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United States Department of Agriculture

Agricultural Research Service

Title: Estimation of Soil Compaction from Animal Effluent Compost Injection

Authors
item Kishimoto, Tadashi - OBIHIRO UNIVERSITY-JAPAN
item Takahashi, Junichi - OVIHIRO UNIVERSITY-JAPAN
item Jun, Hyung-Gyu - OBIHIRO UNIVERSITY-JAPAN
item Way, Thomas

Submitted to: Meeting Abstract
Publication Type: Proceedings
Publication Acceptance Date: January 25, 2001
Publication Date: February 15, 2001
Citation: Kishimoto, T., Takahashi, J., Jun, H., Way, T.R. 2001. Estimation of soil compaction from animal effluent compost injection. In: Proceedings of the Workshop on Control of Greenhouse Gases from Animal Husbandry, June 26-30, 2000, The University of Queensland, Gatton, Queensland, Australia. p. 60-64.

Interpretive Summary: Application of liquid manure to soil using methods that minimize odors is becoming increasingly important. Injection of manure into soil using knifelike injectors on an implement pulled by a tractor is an application method that reduces odors relative to surface application, but soil may be compacted severely by the tires of heavy liquid manure spreaders which are towed behind tractors. Soil compaction has been shown to increase as mechanical stresses in soil increase. Stresses in soil beneath a small tractor drive tire were measured in a sandy clay loam soil. The stresses were least when a relatively low amount of weight was supported by the tire while the tire air pressure was the amount recommended by the tire manufacturer to match the weight. Stresses were greatest when a low weight and high air pressure were used. Stresses in soil beneath a liquid manure spreader were estimated to be twice or greater than those of the tractor tire. Soil compaction from tires of liquid manure spreaders was estimated to be greater than that caused by a tractor tire when the tires are operated on upland fields. On grasslands, high soil stresses by liquid manure spreaders and other implements cause soil compaction and surface damage. Central tire inflation systems allow tire air pressures to be adjusted by the vehicle operator and are expected to be useful in avoiding excessive soil compaction from liquid manure spreaders.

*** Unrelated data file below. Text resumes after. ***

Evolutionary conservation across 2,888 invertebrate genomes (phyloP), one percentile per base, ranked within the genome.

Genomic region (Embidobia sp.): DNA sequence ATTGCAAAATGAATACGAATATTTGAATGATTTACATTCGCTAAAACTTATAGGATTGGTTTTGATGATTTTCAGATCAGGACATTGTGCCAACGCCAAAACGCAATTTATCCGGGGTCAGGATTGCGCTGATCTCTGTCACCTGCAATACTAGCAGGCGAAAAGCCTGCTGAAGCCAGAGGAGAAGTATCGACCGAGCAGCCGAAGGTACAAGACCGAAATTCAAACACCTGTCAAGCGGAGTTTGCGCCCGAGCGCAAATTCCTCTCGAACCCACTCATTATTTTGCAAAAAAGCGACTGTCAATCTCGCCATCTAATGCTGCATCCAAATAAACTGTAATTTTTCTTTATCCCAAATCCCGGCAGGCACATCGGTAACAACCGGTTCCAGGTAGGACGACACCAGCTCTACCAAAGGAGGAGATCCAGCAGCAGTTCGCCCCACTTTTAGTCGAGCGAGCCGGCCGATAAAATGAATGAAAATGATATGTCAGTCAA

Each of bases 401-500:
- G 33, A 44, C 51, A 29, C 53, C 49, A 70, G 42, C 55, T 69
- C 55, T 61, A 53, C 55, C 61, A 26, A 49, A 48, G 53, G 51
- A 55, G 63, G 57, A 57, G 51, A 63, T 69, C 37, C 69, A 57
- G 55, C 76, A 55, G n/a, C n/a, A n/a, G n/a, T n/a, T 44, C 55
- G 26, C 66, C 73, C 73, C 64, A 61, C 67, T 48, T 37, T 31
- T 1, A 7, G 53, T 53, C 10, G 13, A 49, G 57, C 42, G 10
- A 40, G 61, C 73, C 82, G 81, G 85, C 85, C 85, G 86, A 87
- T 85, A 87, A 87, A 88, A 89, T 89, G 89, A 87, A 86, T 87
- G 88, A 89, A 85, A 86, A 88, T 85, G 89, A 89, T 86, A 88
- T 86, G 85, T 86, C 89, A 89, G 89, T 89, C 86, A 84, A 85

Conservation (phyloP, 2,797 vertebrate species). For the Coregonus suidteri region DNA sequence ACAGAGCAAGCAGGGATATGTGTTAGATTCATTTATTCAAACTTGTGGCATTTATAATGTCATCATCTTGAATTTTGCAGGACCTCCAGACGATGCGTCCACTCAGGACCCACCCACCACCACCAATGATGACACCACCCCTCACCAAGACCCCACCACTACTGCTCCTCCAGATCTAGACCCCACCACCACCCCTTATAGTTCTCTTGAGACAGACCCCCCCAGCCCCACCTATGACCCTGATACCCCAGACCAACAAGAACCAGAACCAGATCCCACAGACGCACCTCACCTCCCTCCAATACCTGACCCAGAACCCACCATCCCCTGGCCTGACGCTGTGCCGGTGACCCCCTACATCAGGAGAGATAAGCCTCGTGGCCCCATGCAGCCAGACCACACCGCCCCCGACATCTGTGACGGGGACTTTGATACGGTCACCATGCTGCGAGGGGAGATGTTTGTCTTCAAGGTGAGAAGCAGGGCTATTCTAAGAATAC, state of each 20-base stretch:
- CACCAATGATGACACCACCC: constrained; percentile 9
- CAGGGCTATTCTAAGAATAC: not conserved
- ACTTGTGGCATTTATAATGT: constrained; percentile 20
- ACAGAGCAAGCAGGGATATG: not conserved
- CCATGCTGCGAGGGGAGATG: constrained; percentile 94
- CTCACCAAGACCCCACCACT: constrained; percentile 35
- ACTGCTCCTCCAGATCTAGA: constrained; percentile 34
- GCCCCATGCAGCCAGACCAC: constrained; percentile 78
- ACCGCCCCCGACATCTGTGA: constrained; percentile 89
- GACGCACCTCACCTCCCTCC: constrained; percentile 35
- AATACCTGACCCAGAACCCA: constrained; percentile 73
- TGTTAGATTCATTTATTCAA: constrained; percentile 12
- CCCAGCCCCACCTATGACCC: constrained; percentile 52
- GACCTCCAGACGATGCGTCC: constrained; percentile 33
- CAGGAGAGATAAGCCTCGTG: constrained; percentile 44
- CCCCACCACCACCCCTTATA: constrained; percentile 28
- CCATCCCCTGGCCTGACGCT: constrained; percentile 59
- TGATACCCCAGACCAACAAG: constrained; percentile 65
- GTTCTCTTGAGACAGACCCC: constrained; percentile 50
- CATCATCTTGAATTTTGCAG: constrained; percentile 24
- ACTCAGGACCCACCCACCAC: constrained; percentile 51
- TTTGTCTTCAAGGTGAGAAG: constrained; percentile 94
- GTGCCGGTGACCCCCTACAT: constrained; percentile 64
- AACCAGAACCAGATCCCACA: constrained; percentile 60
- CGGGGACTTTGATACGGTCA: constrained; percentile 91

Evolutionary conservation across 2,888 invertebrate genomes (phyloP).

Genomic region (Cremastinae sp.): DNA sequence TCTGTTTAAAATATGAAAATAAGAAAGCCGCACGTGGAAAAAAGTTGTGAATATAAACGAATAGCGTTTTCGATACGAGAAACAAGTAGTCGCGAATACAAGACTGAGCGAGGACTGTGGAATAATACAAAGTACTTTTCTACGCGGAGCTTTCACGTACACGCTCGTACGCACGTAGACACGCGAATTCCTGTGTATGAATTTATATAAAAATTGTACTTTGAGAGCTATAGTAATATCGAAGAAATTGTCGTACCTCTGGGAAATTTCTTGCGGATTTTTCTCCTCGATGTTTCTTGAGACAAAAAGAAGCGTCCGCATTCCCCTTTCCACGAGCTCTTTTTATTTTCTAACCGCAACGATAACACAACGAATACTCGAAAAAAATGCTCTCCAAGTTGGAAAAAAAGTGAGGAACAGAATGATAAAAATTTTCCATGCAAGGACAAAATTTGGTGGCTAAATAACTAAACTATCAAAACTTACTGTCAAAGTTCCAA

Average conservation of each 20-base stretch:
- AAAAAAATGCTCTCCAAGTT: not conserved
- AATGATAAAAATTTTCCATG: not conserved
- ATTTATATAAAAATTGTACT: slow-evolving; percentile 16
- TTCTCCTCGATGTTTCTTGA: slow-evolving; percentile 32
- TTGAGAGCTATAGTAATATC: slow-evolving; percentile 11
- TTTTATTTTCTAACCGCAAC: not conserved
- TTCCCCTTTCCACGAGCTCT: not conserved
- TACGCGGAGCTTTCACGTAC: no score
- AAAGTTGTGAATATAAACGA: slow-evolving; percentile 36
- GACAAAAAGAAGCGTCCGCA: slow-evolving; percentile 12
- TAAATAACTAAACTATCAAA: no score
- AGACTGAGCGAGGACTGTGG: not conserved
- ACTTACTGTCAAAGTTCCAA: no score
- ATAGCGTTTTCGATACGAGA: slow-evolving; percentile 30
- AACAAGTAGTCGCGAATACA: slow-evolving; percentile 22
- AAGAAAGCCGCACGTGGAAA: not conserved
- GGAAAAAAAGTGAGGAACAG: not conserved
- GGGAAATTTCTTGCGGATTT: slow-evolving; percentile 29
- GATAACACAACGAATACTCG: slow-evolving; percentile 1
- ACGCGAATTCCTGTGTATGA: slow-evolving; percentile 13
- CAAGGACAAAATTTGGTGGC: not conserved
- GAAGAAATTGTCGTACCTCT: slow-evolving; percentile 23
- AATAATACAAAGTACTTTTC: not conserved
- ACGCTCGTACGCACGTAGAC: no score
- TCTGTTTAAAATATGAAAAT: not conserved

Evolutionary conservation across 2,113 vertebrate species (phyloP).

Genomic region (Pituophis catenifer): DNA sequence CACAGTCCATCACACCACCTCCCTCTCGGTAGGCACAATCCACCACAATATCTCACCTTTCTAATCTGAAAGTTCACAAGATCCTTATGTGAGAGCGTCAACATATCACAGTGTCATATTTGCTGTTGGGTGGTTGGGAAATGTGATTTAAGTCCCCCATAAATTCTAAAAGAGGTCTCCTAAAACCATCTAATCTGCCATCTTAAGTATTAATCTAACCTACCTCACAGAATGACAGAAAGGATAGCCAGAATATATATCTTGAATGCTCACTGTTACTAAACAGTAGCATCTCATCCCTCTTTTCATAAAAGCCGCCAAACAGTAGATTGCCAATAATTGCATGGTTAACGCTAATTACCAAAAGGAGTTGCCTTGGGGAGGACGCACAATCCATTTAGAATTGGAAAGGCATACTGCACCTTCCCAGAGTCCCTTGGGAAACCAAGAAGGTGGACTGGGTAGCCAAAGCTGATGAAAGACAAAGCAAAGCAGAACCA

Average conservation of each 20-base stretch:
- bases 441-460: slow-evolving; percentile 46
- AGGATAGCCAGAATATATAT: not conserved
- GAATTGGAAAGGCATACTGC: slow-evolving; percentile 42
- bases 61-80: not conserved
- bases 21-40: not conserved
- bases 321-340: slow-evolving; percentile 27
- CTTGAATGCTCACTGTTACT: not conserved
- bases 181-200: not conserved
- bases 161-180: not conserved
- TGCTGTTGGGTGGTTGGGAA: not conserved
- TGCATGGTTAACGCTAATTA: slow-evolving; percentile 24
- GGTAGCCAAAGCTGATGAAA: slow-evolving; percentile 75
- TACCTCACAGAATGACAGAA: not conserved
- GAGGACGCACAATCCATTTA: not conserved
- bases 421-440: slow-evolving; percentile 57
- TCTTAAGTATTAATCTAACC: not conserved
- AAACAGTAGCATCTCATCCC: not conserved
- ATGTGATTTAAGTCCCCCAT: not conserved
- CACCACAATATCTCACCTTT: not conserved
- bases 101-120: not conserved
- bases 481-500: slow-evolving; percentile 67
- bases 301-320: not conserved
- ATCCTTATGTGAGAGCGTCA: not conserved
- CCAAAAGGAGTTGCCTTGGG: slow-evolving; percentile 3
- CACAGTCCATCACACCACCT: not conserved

Technical Abstract: Application of liquid manure to soil using methods that minimize odors is becoming increasingly important. Injection of manure into soil is an application method that reduces odors relative to surface application, but soil may be compacted severely by the tires of heavy liquid manure spreaders. Mechanical stresses in soil beneath a free-rolling 12.4-24 bias-ply tractor drive tire were measured in a sandy clay loam in a soil bin at three combinations of tire vertical load and inflation pressure. Stresses in soil beneath the centerline of the tire were least when a recommended combination of load (11.8 kN) and inflation pressure (108 kPa) were used, intermediate when an underinflated combination of 59 kPa and 14.2 kN were used, and greatest when the tire was overinflated with an inflation pressure of 157 kPa for a 9.3 kN load. Tires of a typical liquid manure spreader have nearly the same width as this tractor tire but have smaller diameters, so liquid manure spreader tires have smaller contact areas and greater contact pressures. Stresses in soil beneath a liquid manure spreader were estimated to be twice or greater than those of the tractor tire. Soil compaction from tires of liquid manure spreaders was estimated to be greater than that caused by a tractor tire when the tires are operated on upland fields. On grasslands, high soil stresses by liquid manure spreaders and other implements cause soil compaction and surface damage. Central tire inflation systems allow tire inflation pressures to be adjusted by the vehicle operator and are expected to be useful in avoiding excessive soil compaction from liquid manure spreaders.

Last Modified: 7/25/2014
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